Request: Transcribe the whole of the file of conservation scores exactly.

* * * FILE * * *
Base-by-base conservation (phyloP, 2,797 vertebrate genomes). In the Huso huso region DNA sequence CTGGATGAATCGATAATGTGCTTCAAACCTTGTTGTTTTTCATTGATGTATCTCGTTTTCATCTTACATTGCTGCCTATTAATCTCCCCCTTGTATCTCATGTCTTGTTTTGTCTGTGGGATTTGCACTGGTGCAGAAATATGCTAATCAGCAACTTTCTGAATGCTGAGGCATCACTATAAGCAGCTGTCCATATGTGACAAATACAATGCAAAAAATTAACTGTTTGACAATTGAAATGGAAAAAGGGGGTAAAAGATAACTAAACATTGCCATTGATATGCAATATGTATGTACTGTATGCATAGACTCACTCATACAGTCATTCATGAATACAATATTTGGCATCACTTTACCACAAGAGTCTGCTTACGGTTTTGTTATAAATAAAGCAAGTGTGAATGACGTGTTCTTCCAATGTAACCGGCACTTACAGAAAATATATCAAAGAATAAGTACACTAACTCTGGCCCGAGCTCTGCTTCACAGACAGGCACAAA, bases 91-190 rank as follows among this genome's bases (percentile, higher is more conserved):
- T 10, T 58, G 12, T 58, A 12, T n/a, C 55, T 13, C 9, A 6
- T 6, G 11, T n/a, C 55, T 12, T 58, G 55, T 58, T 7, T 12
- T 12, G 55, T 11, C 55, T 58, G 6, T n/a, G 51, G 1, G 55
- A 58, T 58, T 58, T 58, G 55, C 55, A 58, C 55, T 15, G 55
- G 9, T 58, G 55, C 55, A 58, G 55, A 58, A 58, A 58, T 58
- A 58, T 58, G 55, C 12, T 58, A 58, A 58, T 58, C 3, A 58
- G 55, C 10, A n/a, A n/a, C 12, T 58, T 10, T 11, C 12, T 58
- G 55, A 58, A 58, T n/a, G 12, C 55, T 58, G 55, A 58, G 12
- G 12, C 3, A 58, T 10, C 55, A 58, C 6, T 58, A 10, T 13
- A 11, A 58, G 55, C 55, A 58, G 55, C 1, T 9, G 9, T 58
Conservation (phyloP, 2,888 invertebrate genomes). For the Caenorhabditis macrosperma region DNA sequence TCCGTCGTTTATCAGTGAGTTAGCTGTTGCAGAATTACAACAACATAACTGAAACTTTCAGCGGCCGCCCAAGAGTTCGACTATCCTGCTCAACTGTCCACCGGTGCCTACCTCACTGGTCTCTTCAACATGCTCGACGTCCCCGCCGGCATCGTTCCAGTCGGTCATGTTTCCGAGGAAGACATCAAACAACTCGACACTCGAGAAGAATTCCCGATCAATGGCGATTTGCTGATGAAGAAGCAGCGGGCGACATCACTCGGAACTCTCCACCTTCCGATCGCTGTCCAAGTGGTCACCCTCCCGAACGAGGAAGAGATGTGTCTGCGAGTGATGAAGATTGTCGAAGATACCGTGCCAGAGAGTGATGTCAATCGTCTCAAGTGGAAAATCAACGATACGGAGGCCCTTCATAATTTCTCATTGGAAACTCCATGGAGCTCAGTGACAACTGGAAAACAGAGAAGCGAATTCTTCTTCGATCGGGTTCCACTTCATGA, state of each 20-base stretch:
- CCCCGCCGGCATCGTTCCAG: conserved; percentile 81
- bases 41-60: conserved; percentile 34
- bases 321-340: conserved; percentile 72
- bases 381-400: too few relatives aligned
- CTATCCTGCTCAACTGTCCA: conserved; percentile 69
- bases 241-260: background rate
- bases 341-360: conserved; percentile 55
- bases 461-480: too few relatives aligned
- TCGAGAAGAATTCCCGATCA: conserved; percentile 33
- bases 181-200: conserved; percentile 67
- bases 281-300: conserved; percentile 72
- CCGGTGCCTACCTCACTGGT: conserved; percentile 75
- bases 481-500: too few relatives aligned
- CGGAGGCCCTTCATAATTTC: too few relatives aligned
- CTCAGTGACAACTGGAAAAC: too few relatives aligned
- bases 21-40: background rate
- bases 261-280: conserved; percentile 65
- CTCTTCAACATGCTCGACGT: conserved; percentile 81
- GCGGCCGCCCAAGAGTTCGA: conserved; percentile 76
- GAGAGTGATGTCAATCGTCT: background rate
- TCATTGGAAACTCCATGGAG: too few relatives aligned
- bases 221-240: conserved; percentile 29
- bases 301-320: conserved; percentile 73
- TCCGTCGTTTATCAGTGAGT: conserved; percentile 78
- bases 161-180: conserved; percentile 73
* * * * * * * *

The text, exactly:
Base-by-base conservation (phyloP, 2,797 vertebrate genomes). In the Huso huso region DNA sequence CTGGATGAATCGATAATGTGCTTCAAACCTTGTTGTTTTTCATTGATGTATCTCGTTTTCATCTTACATTGCTGCCTATTAATCTCCCCCTTGTATCTCATGTCTTGTTTTGTCTGTGGGATTTGCACTGGTGCAGAAATATGCTAATCAGCAACTTTCTGAATGCTGAGGCATCACTATAAGCAGCTGTCCATATGTGACAAATACAATGCAAAAAATTAACTGTTTGACAATTGAAATGGAAAAAGGGGGTAAAAGATAACTAAACATTGCCATTGATATGCAATATGTATGTACTGTATGCATAGACTCACTCATACAGTCATTCATGAATACAATATTTGGCATCACTTTACCACAAGAGTCTGCTTACGGTTTTGTTATAAATAAAGCAAGTGTGAATGACGTGTTCTTCCAATGTAACCGGCACTTACAGAAAATATATCAAAGAATAAGTACACTAACTCTGGCCCGAGCTCTGCTTCACAGACAGGCACAAA, bases 91-190 rank as follows among this genome's bases (percentile, higher is more conserved):
- T 10, T 58, G 12, T 58, A 12, T n/a, C 55, T 13, C 9, A 6
- T 6, G 11, T n/a, C 55, T 12, T 58, G 55, T 58, T 7, T 12
- T 12, G 55, T 11, C 55, T 58, G 6, T n/a, G 51, G 1, G 55
- A 58, T 58, T 58, T 58, G 55, C 55, A 58, C 55, T 15, G 55
- G 9, T 58, G 55, C 55, A 58, G 55, A 58, A 58, A 58, T 58
- A 58, T 58, G 55, C 12, T 58, A 58, A 58, T 58, C 3, A 58
- G 55, C 10, A n/a, A n/a, C 12, T 58, T 10, T 11, C 12, T 58
- G 55, A 58, A 58, T n/a, G 12, C 55, T 58, G 55, A 58, G 12
- G 12, C 3, A 58, T 10, C 55, A 58, C 6, T 58, A 10, T 13
- A 11, A 58, G 55, C 55, A 58, G 55, C 1, T 9, G 9, T 58
Conservation (phyloP, 2,888 invertebrate genomes). For the Caenorhabditis macrosperma region DNA sequence TCCGTCGTTTATCAGTGAGTTAGCTGTTGCAGAATTACAACAACATAACTGAAACTTTCAGCGGCCGCCCAAGAGTTCGACTATCCTGCTCAACTGTCCACCGGTGCCTACCTCACTGGTCTCTTCAACATGCTCGACGTCCCCGCCGGCATCGTTCCAGTCGGTCATGTTTCCGAGGAAGACATCAAACAACTCGACACTCGAGAAGAATTCCCGATCAATGGCGATTTGCTGATGAAGAAGCAGCGGGCGACATCACTCGGAACTCTCCACCTTCCGATCGCTGTCCAAGTGGTCACCCTCCCGAACGAGGAAGAGATGTGTCTGCGAGTGATGAAGATTGTCGAAGATACCGTGCCAGAGAGTGATGTCAATCGTCTCAAGTGGAAAATCAACGATACGGAGGCCCTTCATAATTTCTCATTGGAAACTCCATGGAGCTCAGTGACAACTGGAAAACAGAGAAGCGAATTCTTCTTCGATCGGGTTCCACTTCATGA, state of each 20-base stretch:
- CCCCGCCGGCATCGTTCCAG: conserved; percentile 81
- bases 41-60: conserved; percentile 34
- bases 321-340: conserved; percentile 72
- bases 381-400: too few relatives aligned
- CTATCCTGCTCAACTGTCCA: conserved; percentile 69
- bases 241-260: background rate
- bases 341-360: conserved; percentile 55
- bases 461-480: too few relatives aligned
- TCGAGAAGAATTCCCGATCA: conserved; percentile 33
- bases 181-200: conserved; percentile 67
- bases 281-300: conserved; percentile 72
- CCGGTGCCTACCTCACTGGT: conserved; percentile 75
- bases 481-500: too few relatives aligned
- CGGAGGCCCTTCATAATTTC: too few relatives aligned
- CTCAGTGACAACTGGAAAAC: too few relatives aligned
- bases 21-40: background rate
- bases 261-280: conserved; percentile 65
- CTCTTCAACATGCTCGACGT: conserved; percentile 81
- GCGGCCGCCCAAGAGTTCGA: conserved; percentile 76
- GAGAGTGATGTCAATCGTCT: background rate
- TCATTGGAAACTCCATGGAG: too few relatives aligned
- bases 221-240: conserved; percentile 29
- bases 301-320: conserved; percentile 73
- TCCGTCGTTTATCAGTGAGT: conserved; percentile 78
- bases 161-180: conserved; percentile 73